Interest rates might alternate between making you feel great and making you feel like you want to pull the covers over your head. You can divide interest rates into two types — investment returns or interest you accrue when you borrow money.
You may want to pay super close attention to interest rates when you borrow. Why? Well, despite the fact that you might feel like you’re splitting hairs over a 2.25% interest rate and a 2.75% interest rate, but a slight difference in a tenth of a percent can make a major difference over the long term.
Here’s what you need to know before you take out a loan or if you just want to eyeball interest rates a little more closely.
What Are Interest Rates?
An interest rate is a percentage charged on the total amount you borrow or save. When you borrow money, the interest rate amounts to a percentage of the total amount of your loan. You must pay interest on the amount you borrow.
APR and APY
You might notice that some interest rates have what’s called an annual percentage rate (APR) and an annual percentage yield (APY). APY indicates the rate at which your deposit account earns money. APR, the yearly interest plus any applicable fees, amounts to the annual cost of borrowing money.
When you borrow, you want to pay attention to APR. APR gives you the “fullest” understanding of how much it costs to borrow money because the APR on a loan includes both the interest rate and the fees that the lender charges.
Types of Interest Rates
The nominal interest rate, the effective rate, and the real interest rate. The nominal interest of an investment or loan is simply the stated rate on which your interest payments get calculated.
Credit Card Interest Rates
The average credit card interest rate in the U.S. amounts to 14.65%, according to data from the Federal Reserve.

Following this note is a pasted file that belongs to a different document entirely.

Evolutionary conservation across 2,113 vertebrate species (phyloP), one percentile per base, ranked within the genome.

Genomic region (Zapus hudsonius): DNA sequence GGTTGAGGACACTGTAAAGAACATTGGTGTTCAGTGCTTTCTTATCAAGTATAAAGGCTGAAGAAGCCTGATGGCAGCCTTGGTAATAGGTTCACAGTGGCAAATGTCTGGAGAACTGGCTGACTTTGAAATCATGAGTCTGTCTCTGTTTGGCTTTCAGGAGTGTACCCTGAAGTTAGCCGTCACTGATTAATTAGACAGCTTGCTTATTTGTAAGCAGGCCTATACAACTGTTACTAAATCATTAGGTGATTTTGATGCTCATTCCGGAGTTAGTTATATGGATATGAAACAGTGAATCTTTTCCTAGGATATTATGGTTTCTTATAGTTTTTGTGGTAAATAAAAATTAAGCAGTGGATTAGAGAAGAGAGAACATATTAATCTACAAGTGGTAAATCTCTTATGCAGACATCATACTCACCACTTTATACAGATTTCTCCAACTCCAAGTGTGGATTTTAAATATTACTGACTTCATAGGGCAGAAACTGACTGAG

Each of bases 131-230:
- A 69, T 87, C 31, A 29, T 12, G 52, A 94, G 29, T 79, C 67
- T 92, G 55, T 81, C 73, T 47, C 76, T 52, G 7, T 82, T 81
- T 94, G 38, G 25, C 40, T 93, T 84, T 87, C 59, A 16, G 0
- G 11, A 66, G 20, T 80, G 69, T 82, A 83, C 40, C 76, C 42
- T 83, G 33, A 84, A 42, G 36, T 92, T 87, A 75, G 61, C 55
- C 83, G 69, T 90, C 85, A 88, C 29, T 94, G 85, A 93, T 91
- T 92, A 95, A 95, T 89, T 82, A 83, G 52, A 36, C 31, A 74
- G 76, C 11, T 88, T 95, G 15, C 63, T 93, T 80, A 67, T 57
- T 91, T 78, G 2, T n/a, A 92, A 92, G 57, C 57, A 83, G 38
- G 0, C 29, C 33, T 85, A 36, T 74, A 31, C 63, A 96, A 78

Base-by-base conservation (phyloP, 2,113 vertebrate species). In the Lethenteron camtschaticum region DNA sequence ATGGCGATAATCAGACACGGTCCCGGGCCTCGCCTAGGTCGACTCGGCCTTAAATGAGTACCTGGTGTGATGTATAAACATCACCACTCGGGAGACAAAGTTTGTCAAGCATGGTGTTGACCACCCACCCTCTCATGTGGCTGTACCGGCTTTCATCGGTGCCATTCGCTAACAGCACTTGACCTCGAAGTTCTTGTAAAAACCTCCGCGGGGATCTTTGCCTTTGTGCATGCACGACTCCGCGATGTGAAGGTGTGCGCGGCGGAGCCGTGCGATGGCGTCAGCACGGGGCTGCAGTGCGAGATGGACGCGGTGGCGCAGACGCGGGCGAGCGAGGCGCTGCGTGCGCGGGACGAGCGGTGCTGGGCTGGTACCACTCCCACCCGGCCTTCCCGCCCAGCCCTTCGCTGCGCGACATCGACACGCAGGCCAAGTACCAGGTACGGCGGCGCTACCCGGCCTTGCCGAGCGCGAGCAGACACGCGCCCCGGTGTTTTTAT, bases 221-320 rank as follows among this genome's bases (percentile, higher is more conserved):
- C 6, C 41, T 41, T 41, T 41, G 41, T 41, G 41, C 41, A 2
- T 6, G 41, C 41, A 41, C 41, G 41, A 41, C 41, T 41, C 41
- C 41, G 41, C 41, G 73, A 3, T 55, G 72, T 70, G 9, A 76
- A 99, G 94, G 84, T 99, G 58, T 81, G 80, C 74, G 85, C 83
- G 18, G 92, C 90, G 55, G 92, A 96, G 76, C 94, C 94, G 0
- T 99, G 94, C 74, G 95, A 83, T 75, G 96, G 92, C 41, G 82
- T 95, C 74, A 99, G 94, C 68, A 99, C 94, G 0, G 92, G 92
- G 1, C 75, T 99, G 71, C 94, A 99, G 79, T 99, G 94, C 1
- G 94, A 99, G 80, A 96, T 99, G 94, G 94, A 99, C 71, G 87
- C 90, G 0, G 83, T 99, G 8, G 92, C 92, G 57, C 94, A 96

You may assume you can make the minimum payment and avoid the fees that credit cards charge when you don’t make a payment on time. However, it can take years to pay down a credit card balance if you only make minimum payments.
Applying payments to your credit card in full every month offers you the largest benefit. However, pay as much as you can to get you out of debt more quickly.
Mortgage Interest Rates
Your lender takes a look at your three-digit FICO score and the three credit reports through Experian, Equifax and TransUnion. All of these list your credit history, and the information in your credit report makes up your FICO score. FICO scores range from 300 to a high of 850. The higher your score, the more likely you can qualify for a loan with a low interest rate. Lenders generally qualify a score of 740 as excellent.
You can expect to pay a higher interest rate and APR if you have a low credit score. Your interest rate and APR will be lower if you have a high credit score.
What else do lenders check? Your debt-to-income ratio (among other things). Your debt-to-income ratio (DTI), a measure of how much of your gross monthly income your total monthly debts use up, means that lenders want to make sure your DTI is not too large compared to your monthly income. Lenders like to see your DTI at no more than 43% of your gross monthly income. Your lender might boost your interest rate and increase your APR if you have a higher DTI.
Student Loan Interest Rates
Experian’s latest data shows a record high in student loan balances in 2020. Student loan debt increased only about 6% per year from 2015 to 2019, but since the onset of the pandemic, that growth has doubled.
In the past year, the overall student loan balance increased by 12%, Experian found. Total U.S. outstanding student loan debt is now over $1.57 trillion, a record high and $166 billion increase year over year.
Student loan interest rates for federal loans typically amount to less than private student loan interest rates. (In other words, you want to tackle federal student loans first.)
Check out the following table to learn the fixed interest rates for new Direct Loans first disbursed on or after July 1, 2020 and before July 1, 2021.
Fixed Interest Rate
Direct Subsidized Loans and Direct Unsubsidized Loans
Direct Unsubsidized Loans
Graduate or Professional Students
Direct PLUS Loans
Parents of Undergraduate Students or Professional or Graduate Students